What to Do If You’re Low-Balled During A Salary Negotiation
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I recently had an awesome live Q&A session where I talked about key strategies to ensure salary negotiation success! Here’s the great question I was asked most: what do I do if I know I’m being low-balled?

Here’s the reality: this does happen often. But, it’s not because companies are purposely trying to get you for less than you deserve. It’s more likely the result of candidates:

  • Not knowing their fair market value
  • Not having an understanding of their target company’s budget
  • Not negotiating effectively or not being able to prove that they’re worth more

If you’re low-balled – don’t worry! This isn’t the end of the world! But, it does mean that it may be time to set the stage for a salary negotiation to help you feel that you’re being compensated at the level that you deserve based on your skills, experience, and unique value.

I want to address a specific scenario: when you’re offered a new role, your Hiring Manager will likely call you over the phone and tell you the offer. If you’re caught off guard by it because you were low-balled, you could risk sounding disappointed and unenthusiastic on the phone. Remember: an offer is never final until you’ve signed the papers and your background check has been completed, so it’s never a good thing to sound like you’re not excited when you’ve just learned you’ve received a job offer.

Avoid turning off your employer by using my 2-step method to help you respond when you’re being low-balled!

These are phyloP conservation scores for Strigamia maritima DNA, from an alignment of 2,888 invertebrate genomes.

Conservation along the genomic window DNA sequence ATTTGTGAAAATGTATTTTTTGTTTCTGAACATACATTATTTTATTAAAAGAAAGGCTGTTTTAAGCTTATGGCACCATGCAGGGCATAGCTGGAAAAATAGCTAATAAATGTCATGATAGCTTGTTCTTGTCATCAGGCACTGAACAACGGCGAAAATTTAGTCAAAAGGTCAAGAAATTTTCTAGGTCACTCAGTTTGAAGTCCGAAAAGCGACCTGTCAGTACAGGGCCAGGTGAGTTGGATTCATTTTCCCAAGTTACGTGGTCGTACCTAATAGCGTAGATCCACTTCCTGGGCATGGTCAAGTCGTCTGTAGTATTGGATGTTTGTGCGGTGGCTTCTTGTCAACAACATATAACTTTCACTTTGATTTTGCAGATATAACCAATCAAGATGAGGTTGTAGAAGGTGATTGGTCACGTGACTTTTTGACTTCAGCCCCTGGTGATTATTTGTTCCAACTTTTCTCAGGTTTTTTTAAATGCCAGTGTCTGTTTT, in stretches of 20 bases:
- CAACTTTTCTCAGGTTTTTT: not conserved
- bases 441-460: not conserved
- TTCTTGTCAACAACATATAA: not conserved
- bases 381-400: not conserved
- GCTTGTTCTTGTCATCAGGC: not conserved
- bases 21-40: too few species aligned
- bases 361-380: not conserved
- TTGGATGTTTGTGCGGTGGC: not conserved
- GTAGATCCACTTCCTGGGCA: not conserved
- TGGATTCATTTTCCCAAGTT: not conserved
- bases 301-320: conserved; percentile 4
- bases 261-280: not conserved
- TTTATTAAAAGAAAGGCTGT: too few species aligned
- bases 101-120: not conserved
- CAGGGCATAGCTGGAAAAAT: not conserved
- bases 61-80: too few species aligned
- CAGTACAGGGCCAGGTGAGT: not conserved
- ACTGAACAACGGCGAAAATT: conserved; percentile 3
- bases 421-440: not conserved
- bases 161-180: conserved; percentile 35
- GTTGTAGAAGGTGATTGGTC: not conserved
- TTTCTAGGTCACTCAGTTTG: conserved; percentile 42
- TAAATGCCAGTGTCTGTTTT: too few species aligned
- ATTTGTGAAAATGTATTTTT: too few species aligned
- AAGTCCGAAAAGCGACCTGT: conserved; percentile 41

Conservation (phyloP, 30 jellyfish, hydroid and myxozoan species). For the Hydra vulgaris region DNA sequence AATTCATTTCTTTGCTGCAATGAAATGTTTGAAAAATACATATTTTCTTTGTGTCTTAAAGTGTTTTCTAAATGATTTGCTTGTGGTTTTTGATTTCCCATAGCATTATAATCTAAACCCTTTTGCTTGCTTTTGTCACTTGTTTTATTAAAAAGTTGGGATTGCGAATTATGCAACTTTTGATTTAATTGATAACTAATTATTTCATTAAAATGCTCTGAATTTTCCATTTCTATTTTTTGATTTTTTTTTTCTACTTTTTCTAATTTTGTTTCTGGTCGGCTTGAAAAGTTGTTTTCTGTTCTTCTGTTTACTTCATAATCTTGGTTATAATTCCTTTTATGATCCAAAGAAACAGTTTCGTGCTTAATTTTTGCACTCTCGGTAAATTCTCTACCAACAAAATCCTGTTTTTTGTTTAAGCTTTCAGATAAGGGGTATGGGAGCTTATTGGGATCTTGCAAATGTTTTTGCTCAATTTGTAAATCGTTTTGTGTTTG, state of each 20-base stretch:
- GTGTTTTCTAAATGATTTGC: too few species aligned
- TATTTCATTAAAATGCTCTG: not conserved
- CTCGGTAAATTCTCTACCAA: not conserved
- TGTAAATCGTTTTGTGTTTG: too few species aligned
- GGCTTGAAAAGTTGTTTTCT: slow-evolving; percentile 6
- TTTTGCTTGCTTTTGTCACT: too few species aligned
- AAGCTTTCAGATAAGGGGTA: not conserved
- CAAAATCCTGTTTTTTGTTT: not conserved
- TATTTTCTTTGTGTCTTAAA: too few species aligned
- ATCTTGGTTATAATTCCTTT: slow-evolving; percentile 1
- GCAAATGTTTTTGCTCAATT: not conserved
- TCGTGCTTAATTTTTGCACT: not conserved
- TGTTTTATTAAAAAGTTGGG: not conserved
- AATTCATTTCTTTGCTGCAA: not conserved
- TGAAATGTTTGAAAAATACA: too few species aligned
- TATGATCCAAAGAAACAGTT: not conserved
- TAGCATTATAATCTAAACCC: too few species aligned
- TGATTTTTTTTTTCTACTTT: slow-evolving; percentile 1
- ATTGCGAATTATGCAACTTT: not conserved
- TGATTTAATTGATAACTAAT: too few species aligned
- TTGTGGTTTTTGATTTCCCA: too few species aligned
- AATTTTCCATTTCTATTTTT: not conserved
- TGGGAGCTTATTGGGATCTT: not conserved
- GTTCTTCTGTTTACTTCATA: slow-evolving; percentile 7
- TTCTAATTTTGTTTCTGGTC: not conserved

1. Show appreciation!

First things first, it’s so important that you demonstrate excitement that you received the offer as well as eagerness to start your new role. This is an amazing achievement, so take a few moments to express your thanks to your Hiring Manager and that you’re looking forward to working with them. Since you’re the successful candidate, you can bet your Hiring Manager will be excited to work with you as well, which means that responding unenthusiastically because you’ve been low-balled will only disappoint them.

2. Express that you want to negotiate

Even though it’s a touchy topic, don’t shove it under the rug and ignore it until the absolute last minute. The best time to share that you’d like to negotiate is right off the bat, because this is a huge part of being transparent and honest with your future employers. Remember: only negotiate if you know that you are being low-balled and would receive below your fair market value if you joined this company. You can assess this by checking out websites like Glassdoor.com and Vault.com. I recommend doing this during the interview stage so that you’re not caught off guard when you’re given an offer.

To make sure you’re not caught off guard while on the phone, here are some things to say when you know you’re being low-balled:

  • Is that a firm offer?
  • Is this negotiable?
  • Is this base salary only?
  • I’m a little disappointed.
  • That seems like a good starting place.

The reason why I’ve chosen to share these with you is because they are all non-confrontational ways to ease your employer into the negotiation process. Moreover, they’re transparent and direct about your intentions.

Do you have more questions about salary negotiations? Check out my 1-hour Q&A by watching the video below!

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Diana YK Chan

Diana YK Chan

Diana is a former Recruiter turned Career Coach, Speaker and Trainer at My Marketability. She helps ambitious professionals and executives design the next chapter of their life, navigate transformational changes, and land incredible opportunities with a higher income. She’s an expert at distinguishing people’s unique brand value, mastering their messages and networking with confidence to gain a competitive edge. She’s recognized by JobScan as one of the Top 10 Job Search Experts to follow on LinkedIn.